2.2 Template-free reaction prediction

A first template-free approach was introduced by Kayala et al. Kayala2012 . Using fingerprints and hand-crafted features, they predicted a series of mechanistic steps to obtain one reaction outcome. Owing to the sparsity of data on such mechanistic reaction steps, the dataset was self-generated with a template-based expert system. Recently, Jin et al. Jin2017 used a novel approach based on Weisfeiler–Lehman Networks (WLN). They trained two independent networks on a set of 400,000 reactions extracted from US patents. The first WLN scored the reactivity between atom pairs and predicted the reaction center. All possible bond configuration changes were enumerated to generate product candidates. The candidates that were not removed by hard-coded valence and connectivity rules are then ranked by a Weisfeiler–Lehman Difference Network (WLDN). Their method achieved a top-1 accuracy of 74.0% on a test set of 40,000 reactions. Jin et al. Jin2017 claimed to outperform template-based approaches by a margin of 10% after augmenting the model with the unknown products of the initial prediction to have a product coverage of 100% on the test set. Although the code is not yet public, the dataset with the exact training, validation and test split have been released111https://github.com/wengong-jin/nips17-rexgen. The complexity of the reaction prediction problem was significantly reduced by removing the stereochemical information.

2.3 Seq2seq models in organic reaction prediction and retrosynthesis

The closest work to ours is that of Nam and Kim Nam2016

, who also used a template-free seq2seq model to predict reaction outcomes. Whereas their network was trained end-to-end on patent data and self-generated reaction examples, they limited their predictions to textbook reactions. Their model was based on the Tensorflow translate model (v0.10.0)


, from which they took the default values for most of the hyperparameters. Retrosynthesis is the opposite of reaction prediction. Given a product molecule, the goal is to find possible reactants. This is a considerably more difficult task for a seq2seq model and was approached by Liu et al.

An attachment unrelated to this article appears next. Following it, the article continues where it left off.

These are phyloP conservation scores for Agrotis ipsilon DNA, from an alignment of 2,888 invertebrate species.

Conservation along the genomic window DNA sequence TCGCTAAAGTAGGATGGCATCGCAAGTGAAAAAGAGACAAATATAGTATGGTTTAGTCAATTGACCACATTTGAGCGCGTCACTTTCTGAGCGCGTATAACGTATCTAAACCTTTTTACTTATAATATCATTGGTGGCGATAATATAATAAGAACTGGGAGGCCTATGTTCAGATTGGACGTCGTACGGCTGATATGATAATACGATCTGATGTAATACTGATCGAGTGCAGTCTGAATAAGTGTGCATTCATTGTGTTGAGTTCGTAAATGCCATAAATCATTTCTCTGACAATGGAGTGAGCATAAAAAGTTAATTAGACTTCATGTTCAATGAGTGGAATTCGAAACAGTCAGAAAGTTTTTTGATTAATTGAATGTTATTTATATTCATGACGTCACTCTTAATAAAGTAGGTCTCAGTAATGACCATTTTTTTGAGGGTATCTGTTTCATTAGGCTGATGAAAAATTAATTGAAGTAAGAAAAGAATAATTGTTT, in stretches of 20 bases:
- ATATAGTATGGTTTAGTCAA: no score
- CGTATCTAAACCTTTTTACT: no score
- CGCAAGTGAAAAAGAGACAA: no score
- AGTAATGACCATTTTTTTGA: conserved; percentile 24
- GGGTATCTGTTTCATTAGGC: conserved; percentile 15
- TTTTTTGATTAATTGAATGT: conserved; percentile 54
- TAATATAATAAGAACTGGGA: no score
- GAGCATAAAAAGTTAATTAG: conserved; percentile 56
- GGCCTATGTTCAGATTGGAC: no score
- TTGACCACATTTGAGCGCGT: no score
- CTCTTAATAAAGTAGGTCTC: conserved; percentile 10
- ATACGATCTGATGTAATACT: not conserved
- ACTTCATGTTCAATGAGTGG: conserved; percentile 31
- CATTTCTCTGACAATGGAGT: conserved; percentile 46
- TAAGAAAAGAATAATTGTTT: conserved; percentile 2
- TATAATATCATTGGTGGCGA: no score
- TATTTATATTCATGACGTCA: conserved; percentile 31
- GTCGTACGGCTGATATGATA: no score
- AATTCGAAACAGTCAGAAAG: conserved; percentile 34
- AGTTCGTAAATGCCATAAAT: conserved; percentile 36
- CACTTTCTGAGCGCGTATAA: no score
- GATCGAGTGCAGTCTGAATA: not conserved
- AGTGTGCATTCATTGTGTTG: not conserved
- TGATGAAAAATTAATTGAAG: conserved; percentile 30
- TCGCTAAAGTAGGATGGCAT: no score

Liu2017 . They used a set of 50,000 reactions extracted and curated by Schneider et al. Schneider2016

. Although the stereochemical information was included, the reactions were classified, which means that the dataset contained only common reaction types. Overall, none of the previous works was able to demonstrate the superiority of seq2seq models. What we observe in general is that there is always a tradeoff between coverage and accuracy. In fact, whenever reactions that do not work well with the model are removed under the assumption that they are erroneous, the model’s accuracy will improve. This calls for open datasets. The only fair way to compare models is to use datasets to which identical filtering was applied or where the reactions that the model is unable to predict are counted as false predictions.

3 Dataset

All the openly available chemical reaction datasets were derived in some form from the patent text-mining work of Daniel M. Lowe Lowe2012 . Lowe’s dataset has recently been updated and contains data extracted from US patents grants and applications dating from 1976 to September 2016 Lowe2017 . What makes the dataset particularly interesting is that the quality and noise correspond well to the data a chemical company might own. The portion of granted patents is made of 1,808,938 reactions, which are described using SMILES Weininger1988 . Looking at the original patent data, it is surprising that a complex chemical synthesis process consisting of multiple steps, performed over hours or days, can be summarized in a simple string. Such reaction strings are composed of three groups of molecules: the reactants, the reagents, and the products, which are separated by a ‘’ sign. The process actions and reaction conditions, for example, have been neglected so far. To date, there is no standard way of filtering duplicates, incomplete or erroneous reactions in Lowe’s dataset. We kept the filtering to a minimum to show that our network is able to handle noisy data. We removed 720,768 duplicates by comparing reaction strings without atom mapping and an additional 780 reactions, because the SMILES string could not be canonicalized with RDKit Landrum2017 , as the explicit number of valence electrons for one of the atoms was greater than permitted. We took only single product reactions, corresponding to 92% of the dataset, to have distinct prediction targets. Although this is a current limitation in the training procedure of our model, it could be easily overcome in the future, for example by defining a specific order for the product molecules. Finally, the dataset was randomly split into training, validation and test sets (18:1:1)222https://ibm.box.com/v/ReactionSeq2SeqDataset. Reactions with the same reactants, but different reagents and products were kept in the same set.